There’s a big conversation in the Senate about the Mortgage Tax Credit – and it doesn’t look like that “National” initiative is going too far… Good News! There is a First Time Home Buyer Tax Credit 2013 already in place in North Carolina.
The First Time Home Buyer Tax Credit 2013 is offered through the NCHFA and is a Mortgage Credit Certificate that could help you feel a little better about those recently rising mortgage interest rates… because it could save you money each month you own a home!
With the NC Affordable Housing / NCHFA Program we can issue a Mortgage Credit Certificate MCC to everyone who qualifies. Basic qualifications include credit scores of at least 640 and maximum income that varies by how many people you have in your home and what county you want to buy a house in.
You don’t have to be a First Time Home Buyer, you can not have owned a home in the last 3 years, and you must live in NC.
This relatively unknown tax credit for qualifying first time buyers (or folks who have not owned a primary residence for the past 3 years), involves income verification as mentioned above, and the Sales Price is $240,000.
How the NC First Time Home Buyer Tax Credit 2013 Works
If you purchase an existing home, every year 20% of what you pay in mortgage interest equates to a tax credit. Each state offers this program, and dictates a percentage but in North Carolina the credit is 20%. If you use our typical scenario example of a $240,000 loan amount at 4.50% the credit the first year would be approximately $2600! It’s actually capped at $2,000. If you purchase a New Home, that has not been lived in during the past 12 months, you can get a credit of up to 50%, which is capped at the $2,000 mark.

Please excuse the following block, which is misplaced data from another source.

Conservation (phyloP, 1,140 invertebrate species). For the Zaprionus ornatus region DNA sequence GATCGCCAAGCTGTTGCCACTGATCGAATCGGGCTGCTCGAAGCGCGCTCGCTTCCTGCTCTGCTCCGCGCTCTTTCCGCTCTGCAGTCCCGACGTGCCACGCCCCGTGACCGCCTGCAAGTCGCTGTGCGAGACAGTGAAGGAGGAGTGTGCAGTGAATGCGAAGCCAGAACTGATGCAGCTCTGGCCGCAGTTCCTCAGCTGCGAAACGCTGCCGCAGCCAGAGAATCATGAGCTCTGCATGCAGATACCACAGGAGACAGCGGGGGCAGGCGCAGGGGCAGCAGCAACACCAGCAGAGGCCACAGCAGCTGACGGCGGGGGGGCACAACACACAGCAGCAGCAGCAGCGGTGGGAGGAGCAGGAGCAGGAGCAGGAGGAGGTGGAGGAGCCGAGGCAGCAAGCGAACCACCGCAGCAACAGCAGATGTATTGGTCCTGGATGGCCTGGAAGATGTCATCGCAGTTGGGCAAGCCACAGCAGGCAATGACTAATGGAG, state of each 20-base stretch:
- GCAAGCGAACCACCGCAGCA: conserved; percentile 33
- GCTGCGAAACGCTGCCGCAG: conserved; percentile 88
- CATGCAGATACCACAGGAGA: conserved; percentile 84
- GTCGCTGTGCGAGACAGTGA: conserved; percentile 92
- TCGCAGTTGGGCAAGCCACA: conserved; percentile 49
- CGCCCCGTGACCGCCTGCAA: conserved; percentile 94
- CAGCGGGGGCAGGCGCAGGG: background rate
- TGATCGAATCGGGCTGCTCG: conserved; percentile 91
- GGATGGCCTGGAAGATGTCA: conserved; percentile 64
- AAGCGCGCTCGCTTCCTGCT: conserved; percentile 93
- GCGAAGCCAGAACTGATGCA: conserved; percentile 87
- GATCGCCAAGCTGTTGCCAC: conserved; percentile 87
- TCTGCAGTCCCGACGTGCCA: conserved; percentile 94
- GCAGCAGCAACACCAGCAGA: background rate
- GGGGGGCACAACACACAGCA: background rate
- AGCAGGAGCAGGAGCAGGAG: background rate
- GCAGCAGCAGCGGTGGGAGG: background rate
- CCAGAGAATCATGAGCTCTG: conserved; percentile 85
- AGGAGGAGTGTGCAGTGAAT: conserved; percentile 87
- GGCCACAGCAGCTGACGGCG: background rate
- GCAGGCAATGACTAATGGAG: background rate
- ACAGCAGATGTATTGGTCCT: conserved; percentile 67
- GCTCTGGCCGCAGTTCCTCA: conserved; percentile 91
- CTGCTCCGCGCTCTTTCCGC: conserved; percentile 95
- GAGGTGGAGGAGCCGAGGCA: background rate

These are real dollars. Money that you would otherwise pay in taxes. The credit diminishes very slightly each year as you pay less interest but the savings over the first five years could be over $10,000!
In addition, 80% of the interest you pay each year equates to a write off. Your property taxes and mortgage insurance are also write offs. The average savings will be another $330 a month, $3,968 a year! This one also diminishes slightly each year as your loan pays down and you pay less interest. ( This is the part that the lawmakers in Raleigh are talking about potentially doing away with.)
So in this scenario the credit and write off combined nets approximately $540 a month for the borrower. For an FHA loan, we can add these savings into your income so raising the monthly income the lender uses to determine the loan amount available to you.
We close several of these loans every month – so whereas some loan officers might not know how the program works – we do. You can increase your deductions with your employer so you take the benefits home each month in your pay check instead of waiting for your tax refund. So in this scenario the borrower takes home $546 a month more than if they were renting and, qualifies for a larger loan, bigger home!
Another tax benefit for you is the ability to write off some of the costs of securing your loan such as points, prepaid taxes and prepaid interest. Your first year of home ownership, you can also write off these items from your closing statement even if they were paid on your behalf (by the Seller, for instance). Property taxes are also deductible come April 15. If you live in a town where property taxes are in the double digits this should be a substantial write off.
You can also write off PMI as long as you took your mortgage out after 2007, and it’s not a rental property, and you:
Your adjusted gross income is no more than $109,000. The deduction begins to phase out once your adjusted gross income (AGI) exceeds $100,000 ($50,000 for married filing separately) and disappears entirely at an AGI of more than $109,000 ($54,500 for married filing separately).
Have more questions about buying a house in NC and how the NC First Time Home Buyer Tax Credit 2013 works? Call Steve and Eleanor Thorne 919 649 5058 – we’d love to help you make your dreams of homeownership come true!